This is my attempt at writing a newspaper article to reflect one quadrant of a scenario matrix. This article loosely explores virtual schooling, qualifications and equity in 2032
Virtual educational facilitators have been called to a crisis meeting. This was pre-empted by a particularly nasty cyber attack that shocked the learning fraternity. Serendipity, one of the facilitators tells her story:
I have been virtually facilitating learning from when our virtual learning school (VLS106) first opened. Mostly things have gone smoothly in VLS106, which opened in 2022. There are many positives, which make learning really exciting for students. For example the advent of high-speed travel in 2020, means that we can send language students half way around the world for a morning of in situ language learning in France. Rapid access data systems and time shifts mean we can spend quality ‘face-to-face’ time planning individualised learning experiences that suit our students. Money that used to be spent on the up-keep of school buildings and technology infrastructure can now be put straight into resources for learning, now that caregivers are responsible for connecting students to our virtual school. We have found that it is still important to put students in touch with each other, so we do this through virtual community projects. Our students gain assessment points for their creativity and problem solving contributions to these projects.
The downside of our virtual learning environment has meant that students unable or disinterested in connecting have become very disaffected and isolated. Some students become isolated anyway – they find it difficult to socialise unless it is face to face in real time. Others resent the intrusive nature of our virtual personal tagging and tracing systems (GPS and NPD). Learning experiences, achievements, time on task, virtual and real movements are all displayed for all to see. They do all they can to abort the system. Online learning doesn’t suit them, but unfortunately the economy of such an approach is a compelling reason for the Government to continue this way now. We call these disaffected students the ‘turn-offs’ or ‘isolationists’. They turn off all opportunities to engage with online learning, preferring to go underground, setting up negative networks and undermining the system. I have to admit though there is an equity issue here – not every family can fund the extra participatory activities for learning, as is expected now. Some students have set up amazing online businesses, which help off set their learning account. But others with little to give are disadvantaged.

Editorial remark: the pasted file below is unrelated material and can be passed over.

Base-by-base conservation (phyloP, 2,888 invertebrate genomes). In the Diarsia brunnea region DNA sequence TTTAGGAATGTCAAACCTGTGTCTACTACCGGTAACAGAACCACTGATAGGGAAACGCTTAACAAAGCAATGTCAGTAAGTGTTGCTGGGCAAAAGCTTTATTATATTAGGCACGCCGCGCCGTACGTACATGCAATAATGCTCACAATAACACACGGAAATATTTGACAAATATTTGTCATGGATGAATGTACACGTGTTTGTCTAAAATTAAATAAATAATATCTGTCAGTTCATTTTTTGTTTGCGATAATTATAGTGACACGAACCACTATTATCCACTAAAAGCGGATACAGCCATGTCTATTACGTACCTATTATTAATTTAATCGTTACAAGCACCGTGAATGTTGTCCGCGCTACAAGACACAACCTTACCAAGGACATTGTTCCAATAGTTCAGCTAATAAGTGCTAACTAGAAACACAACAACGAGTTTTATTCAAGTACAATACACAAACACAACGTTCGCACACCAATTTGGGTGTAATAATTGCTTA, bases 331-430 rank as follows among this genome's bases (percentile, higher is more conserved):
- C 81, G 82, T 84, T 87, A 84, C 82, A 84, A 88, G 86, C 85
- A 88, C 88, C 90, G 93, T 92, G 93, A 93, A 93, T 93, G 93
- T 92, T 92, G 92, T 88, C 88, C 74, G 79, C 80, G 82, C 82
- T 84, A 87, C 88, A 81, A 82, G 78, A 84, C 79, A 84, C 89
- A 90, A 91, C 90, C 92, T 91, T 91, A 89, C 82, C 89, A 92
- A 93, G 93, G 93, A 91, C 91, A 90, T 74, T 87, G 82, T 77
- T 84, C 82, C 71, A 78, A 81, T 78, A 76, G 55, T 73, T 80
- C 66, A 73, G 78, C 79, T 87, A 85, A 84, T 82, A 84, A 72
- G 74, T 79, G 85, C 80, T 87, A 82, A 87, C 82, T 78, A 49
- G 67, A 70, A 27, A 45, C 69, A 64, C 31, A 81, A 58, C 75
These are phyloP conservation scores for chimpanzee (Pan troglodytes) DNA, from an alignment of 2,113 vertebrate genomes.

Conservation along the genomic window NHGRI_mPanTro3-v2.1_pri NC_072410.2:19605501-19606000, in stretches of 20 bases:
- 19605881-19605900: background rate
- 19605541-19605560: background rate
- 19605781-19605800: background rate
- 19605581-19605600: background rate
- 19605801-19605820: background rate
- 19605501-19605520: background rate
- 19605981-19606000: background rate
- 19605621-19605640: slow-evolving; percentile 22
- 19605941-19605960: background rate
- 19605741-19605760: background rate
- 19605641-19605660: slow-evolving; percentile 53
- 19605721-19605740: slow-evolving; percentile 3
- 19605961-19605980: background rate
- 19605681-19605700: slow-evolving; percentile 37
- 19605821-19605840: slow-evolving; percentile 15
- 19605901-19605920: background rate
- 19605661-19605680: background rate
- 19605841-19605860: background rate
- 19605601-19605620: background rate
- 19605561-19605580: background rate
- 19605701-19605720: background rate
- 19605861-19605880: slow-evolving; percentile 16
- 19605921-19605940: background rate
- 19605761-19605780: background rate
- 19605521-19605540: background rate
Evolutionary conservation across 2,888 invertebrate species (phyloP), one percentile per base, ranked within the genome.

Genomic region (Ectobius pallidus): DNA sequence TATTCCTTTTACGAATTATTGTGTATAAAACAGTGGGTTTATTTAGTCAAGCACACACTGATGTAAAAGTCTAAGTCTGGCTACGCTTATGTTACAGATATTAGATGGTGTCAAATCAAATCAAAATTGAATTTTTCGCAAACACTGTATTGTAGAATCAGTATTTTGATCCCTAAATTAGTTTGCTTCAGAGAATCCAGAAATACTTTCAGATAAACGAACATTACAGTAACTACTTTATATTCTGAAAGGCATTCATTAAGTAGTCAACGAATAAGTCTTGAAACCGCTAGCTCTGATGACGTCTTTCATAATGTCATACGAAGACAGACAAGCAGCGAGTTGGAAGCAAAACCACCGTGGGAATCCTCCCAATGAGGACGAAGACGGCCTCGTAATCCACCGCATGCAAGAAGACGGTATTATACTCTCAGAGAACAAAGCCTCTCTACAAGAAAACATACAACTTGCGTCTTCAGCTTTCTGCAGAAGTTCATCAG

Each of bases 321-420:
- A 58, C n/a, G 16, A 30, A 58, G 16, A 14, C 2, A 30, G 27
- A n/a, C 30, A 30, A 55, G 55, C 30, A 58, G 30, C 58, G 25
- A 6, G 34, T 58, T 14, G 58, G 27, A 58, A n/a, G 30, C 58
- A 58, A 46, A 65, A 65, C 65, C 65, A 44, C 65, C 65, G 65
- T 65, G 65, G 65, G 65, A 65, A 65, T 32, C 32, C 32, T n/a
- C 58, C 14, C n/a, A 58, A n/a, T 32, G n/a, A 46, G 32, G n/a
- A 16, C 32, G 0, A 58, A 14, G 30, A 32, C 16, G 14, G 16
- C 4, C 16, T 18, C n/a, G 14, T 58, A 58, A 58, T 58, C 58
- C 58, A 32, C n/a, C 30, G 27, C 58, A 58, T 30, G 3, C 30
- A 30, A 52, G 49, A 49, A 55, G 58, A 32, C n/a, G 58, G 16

We have been called together today because a massive cyber attack on the hospital system has been traced back to our virtual school network. There have been calls to have these students better managed. Questions have been asked about how we are meeting the needs of these students and how effective our virtual tracking and tracing systems are. I know that some of the students’ issues could be solved, by getting to know them better, and attempting to meet their learning needs in real time.